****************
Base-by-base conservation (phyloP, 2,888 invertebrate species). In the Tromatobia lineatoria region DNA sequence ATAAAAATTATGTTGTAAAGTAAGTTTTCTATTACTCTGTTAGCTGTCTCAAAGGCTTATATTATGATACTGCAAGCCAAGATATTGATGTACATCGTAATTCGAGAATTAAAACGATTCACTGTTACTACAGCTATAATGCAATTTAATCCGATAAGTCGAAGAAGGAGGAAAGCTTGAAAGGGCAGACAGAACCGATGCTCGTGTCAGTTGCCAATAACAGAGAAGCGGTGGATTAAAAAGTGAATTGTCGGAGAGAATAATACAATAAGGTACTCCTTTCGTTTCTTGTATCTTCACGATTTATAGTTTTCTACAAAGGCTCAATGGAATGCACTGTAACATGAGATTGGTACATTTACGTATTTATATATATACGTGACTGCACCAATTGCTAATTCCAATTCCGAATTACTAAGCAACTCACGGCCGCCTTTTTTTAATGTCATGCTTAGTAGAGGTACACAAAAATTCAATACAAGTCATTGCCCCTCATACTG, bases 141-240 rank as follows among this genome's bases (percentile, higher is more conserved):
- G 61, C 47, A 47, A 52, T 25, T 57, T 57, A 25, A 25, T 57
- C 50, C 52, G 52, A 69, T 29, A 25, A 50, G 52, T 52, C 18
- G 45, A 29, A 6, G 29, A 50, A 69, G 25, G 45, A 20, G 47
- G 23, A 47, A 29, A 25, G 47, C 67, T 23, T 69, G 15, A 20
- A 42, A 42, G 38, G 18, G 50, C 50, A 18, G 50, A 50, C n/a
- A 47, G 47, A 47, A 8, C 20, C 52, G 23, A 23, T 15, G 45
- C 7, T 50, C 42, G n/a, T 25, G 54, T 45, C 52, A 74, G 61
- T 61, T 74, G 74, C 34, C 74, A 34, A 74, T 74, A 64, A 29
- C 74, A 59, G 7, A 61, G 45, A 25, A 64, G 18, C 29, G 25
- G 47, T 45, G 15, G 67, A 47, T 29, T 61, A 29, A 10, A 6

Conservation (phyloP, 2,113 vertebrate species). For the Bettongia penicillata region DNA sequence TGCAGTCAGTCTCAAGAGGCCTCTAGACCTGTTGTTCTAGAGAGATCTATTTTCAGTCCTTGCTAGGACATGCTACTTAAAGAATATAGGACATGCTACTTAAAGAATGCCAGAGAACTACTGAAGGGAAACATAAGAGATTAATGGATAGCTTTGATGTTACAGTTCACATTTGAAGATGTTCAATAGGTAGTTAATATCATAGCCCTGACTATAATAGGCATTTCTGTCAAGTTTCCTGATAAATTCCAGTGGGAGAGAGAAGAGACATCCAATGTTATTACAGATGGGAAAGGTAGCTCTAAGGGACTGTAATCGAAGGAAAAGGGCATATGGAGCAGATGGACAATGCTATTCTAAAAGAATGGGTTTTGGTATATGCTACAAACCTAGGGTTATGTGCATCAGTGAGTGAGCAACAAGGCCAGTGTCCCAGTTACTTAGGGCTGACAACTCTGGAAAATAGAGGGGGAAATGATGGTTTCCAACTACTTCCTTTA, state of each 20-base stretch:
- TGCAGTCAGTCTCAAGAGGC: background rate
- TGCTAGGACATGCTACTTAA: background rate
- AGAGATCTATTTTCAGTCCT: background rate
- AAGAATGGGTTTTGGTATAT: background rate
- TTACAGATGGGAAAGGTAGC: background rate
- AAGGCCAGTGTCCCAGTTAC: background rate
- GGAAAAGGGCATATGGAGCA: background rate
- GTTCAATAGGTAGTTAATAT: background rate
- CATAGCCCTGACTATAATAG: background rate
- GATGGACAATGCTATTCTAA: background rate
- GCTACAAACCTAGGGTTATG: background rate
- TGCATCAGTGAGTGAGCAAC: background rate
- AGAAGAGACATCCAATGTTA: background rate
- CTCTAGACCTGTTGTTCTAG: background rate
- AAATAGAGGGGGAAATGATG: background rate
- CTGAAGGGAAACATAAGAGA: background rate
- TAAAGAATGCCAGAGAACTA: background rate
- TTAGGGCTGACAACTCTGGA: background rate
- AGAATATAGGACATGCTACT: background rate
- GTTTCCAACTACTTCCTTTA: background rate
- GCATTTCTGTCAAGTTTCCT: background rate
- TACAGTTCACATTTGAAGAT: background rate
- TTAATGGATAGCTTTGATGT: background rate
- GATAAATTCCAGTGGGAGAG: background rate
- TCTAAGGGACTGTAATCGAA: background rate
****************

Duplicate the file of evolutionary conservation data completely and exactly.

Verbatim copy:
Base-by-base conservation (phyloP, 2,888 invertebrate species). In the Tromatobia lineatoria region DNA sequence ATAAAAATTATGTTGTAAAGTAAGTTTTCTATTACTCTGTTAGCTGTCTCAAAGGCTTATATTATGATACTGCAAGCCAAGATATTGATGTACATCGTAATTCGAGAATTAAAACGATTCACTGTTACTACAGCTATAATGCAATTTAATCCGATAAGTCGAAGAAGGAGGAAAGCTTGAAAGGGCAGACAGAACCGATGCTCGTGTCAGTTGCCAATAACAGAGAAGCGGTGGATTAAAAAGTGAATTGTCGGAGAGAATAATACAATAAGGTACTCCTTTCGTTTCTTGTATCTTCACGATTTATAGTTTTCTACAAAGGCTCAATGGAATGCACTGTAACATGAGATTGGTACATTTACGTATTTATATATATACGTGACTGCACCAATTGCTAATTCCAATTCCGAATTACTAAGCAACTCACGGCCGCCTTTTTTTAATGTCATGCTTAGTAGAGGTACACAAAAATTCAATACAAGTCATTGCCCCTCATACTG, bases 141-240 rank as follows among this genome's bases (percentile, higher is more conserved):
- G 61, C 47, A 47, A 52, T 25, T 57, T 57, A 25, A 25, T 57
- C 50, C 52, G 52, A 69, T 29, A 25, A 50, G 52, T 52, C 18
- G 45, A 29, A 6, G 29, A 50, A 69, G 25, G 45, A 20, G 47
- G 23, A 47, A 29, A 25, G 47, C 67, T 23, T 69, G 15, A 20
- A 42, A 42, G 38, G 18, G 50, C 50, A 18, G 50, A 50, C n/a
- A 47, G 47, A 47, A 8, C 20, C 52, G 23, A 23, T 15, G 45
- C 7, T 50, C 42, G n/a, T 25, G 54, T 45, C 52, A 74, G 61
- T 61, T 74, G 74, C 34, C 74, A 34, A 74, T 74, A 64, A 29
- C 74, A 59, G 7, A 61, G 45, A 25, A 64, G 18, C 29, G 25
- G 47, T 45, G 15, G 67, A 47, T 29, T 61, A 29, A 10, A 6

Conservation (phyloP, 2,113 vertebrate species). For the Bettongia penicillata region DNA sequence TGCAGTCAGTCTCAAGAGGCCTCTAGACCTGTTGTTCTAGAGAGATCTATTTTCAGTCCTTGCTAGGACATGCTACTTAAAGAATATAGGACATGCTACTTAAAGAATGCCAGAGAACTACTGAAGGGAAACATAAGAGATTAATGGATAGCTTTGATGTTACAGTTCACATTTGAAGATGTTCAATAGGTAGTTAATATCATAGCCCTGACTATAATAGGCATTTCTGTCAAGTTTCCTGATAAATTCCAGTGGGAGAGAGAAGAGACATCCAATGTTATTACAGATGGGAAAGGTAGCTCTAAGGGACTGTAATCGAAGGAAAAGGGCATATGGAGCAGATGGACAATGCTATTCTAAAAGAATGGGTTTTGGTATATGCTACAAACCTAGGGTTATGTGCATCAGTGAGTGAGCAACAAGGCCAGTGTCCCAGTTACTTAGGGCTGACAACTCTGGAAAATAGAGGGGGAAATGATGGTTTCCAACTACTTCCTTTA, state of each 20-base stretch:
- TGCAGTCAGTCTCAAGAGGC: background rate
- TGCTAGGACATGCTACTTAA: background rate
- AGAGATCTATTTTCAGTCCT: background rate
- AAGAATGGGTTTTGGTATAT: background rate
- TTACAGATGGGAAAGGTAGC: background rate
- AAGGCCAGTGTCCCAGTTAC: background rate
- GGAAAAGGGCATATGGAGCA: background rate
- GTTCAATAGGTAGTTAATAT: background rate
- CATAGCCCTGACTATAATAG: background rate
- GATGGACAATGCTATTCTAA: background rate
- GCTACAAACCTAGGGTTATG: background rate
- TGCATCAGTGAGTGAGCAAC: background rate
- AGAAGAGACATCCAATGTTA: background rate
- CTCTAGACCTGTTGTTCTAG: background rate
- AAATAGAGGGGGAAATGATG: background rate
- CTGAAGGGAAACATAAGAGA: background rate
- TAAAGAATGCCAGAGAACTA: background rate
- TTAGGGCTGACAACTCTGGA: background rate
- AGAATATAGGACATGCTACT: background rate
- GTTTCCAACTACTTCCTTTA: background rate
- GCATTTCTGTCAAGTTTCCT: background rate
- TACAGTTCACATTTGAAGAT: background rate
- TTAATGGATAGCTTTGATGT: background rate
- GATAAATTCCAGTGGGAGAG: background rate
- TCTAAGGGACTGTAATCGAA: background rate